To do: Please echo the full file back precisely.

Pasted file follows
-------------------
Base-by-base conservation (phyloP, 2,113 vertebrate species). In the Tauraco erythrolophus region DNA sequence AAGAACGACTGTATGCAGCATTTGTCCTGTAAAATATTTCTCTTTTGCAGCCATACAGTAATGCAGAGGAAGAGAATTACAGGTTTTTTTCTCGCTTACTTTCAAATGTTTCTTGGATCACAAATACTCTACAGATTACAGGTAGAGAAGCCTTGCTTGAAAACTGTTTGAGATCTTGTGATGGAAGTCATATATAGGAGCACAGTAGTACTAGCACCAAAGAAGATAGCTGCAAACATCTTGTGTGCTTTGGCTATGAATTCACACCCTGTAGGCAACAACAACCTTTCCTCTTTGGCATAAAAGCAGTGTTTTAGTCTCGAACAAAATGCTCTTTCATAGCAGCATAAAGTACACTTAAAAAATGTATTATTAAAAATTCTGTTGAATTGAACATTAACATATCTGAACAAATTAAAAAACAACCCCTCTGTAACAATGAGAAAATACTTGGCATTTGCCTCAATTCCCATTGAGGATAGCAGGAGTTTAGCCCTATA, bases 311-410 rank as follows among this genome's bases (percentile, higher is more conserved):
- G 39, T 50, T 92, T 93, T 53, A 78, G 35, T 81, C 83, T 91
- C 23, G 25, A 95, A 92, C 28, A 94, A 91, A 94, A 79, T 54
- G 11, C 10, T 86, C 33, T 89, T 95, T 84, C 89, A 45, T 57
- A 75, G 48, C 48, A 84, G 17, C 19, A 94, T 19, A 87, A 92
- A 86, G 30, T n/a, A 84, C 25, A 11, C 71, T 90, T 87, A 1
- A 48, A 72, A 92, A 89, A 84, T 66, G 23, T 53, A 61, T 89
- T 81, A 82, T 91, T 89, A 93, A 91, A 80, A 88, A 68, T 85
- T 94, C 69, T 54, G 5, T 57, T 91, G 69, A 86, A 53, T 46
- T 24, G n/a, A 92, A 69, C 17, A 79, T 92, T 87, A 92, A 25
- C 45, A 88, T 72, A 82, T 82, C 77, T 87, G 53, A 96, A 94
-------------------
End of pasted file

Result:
Base-by-base conservation (phyloP, 2,113 vertebrate species). In the Tauraco erythrolophus region DNA sequence AAGAACGACTGTATGCAGCATTTGTCCTGTAAAATATTTCTCTTTTGCAGCCATACAGTAATGCAGAGGAAGAGAATTACAGGTTTTTTTCTCGCTTACTTTCAAATGTTTCTTGGATCACAAATACTCTACAGATTACAGGTAGAGAAGCCTTGCTTGAAAACTGTTTGAGATCTTGTGATGGAAGTCATATATAGGAGCACAGTAGTACTAGCACCAAAGAAGATAGCTGCAAACATCTTGTGTGCTTTGGCTATGAATTCACACCCTGTAGGCAACAACAACCTTTCCTCTTTGGCATAAAAGCAGTGTTTTAGTCTCGAACAAAATGCTCTTTCATAGCAGCATAAAGTACACTTAAAAAATGTATTATTAAAAATTCTGTTGAATTGAACATTAACATATCTGAACAAATTAAAAAACAACCCCTCTGTAACAATGAGAAAATACTTGGCATTTGCCTCAATTCCCATTGAGGATAGCAGGAGTTTAGCCCTATA, bases 311-410 rank as follows among this genome's bases (percentile, higher is more conserved):
- G 39, T 50, T 92, T 93, T 53, A 78, G 35, T 81, C 83, T 91
- C 23, G 25, A 95, A 92, C 28, A 94, A 91, A 94, A 79, T 54
- G 11, C 10, T 86, C 33, T 89, T 95, T 84, C 89, A 45, T 57
- A 75, G 48, C 48, A 84, G 17, C 19, A 94, T 19, A 87, A 92
- A 86, G 30, T n/a, A 84, C 25, A 11, C 71, T 90, T 87, A 1
- A 48, A 72, A 92, A 89, A 84, T 66, G 23, T 53, A 61, T 89
- T 81, A 82, T 91, T 89, A 93, A 91, A 80, A 88, A 68, T 85
- T 94, C 69, T 54, G 5, T 57, T 91, G 69, A 86, A 53, T 46
- T 24, G n/a, A 92, A 69, C 17, A 79, T 92, T 87, A 92, A 25
- C 45, A 88, T 72, A 82, T 82, C 77, T 87, G 53, A 96, A 94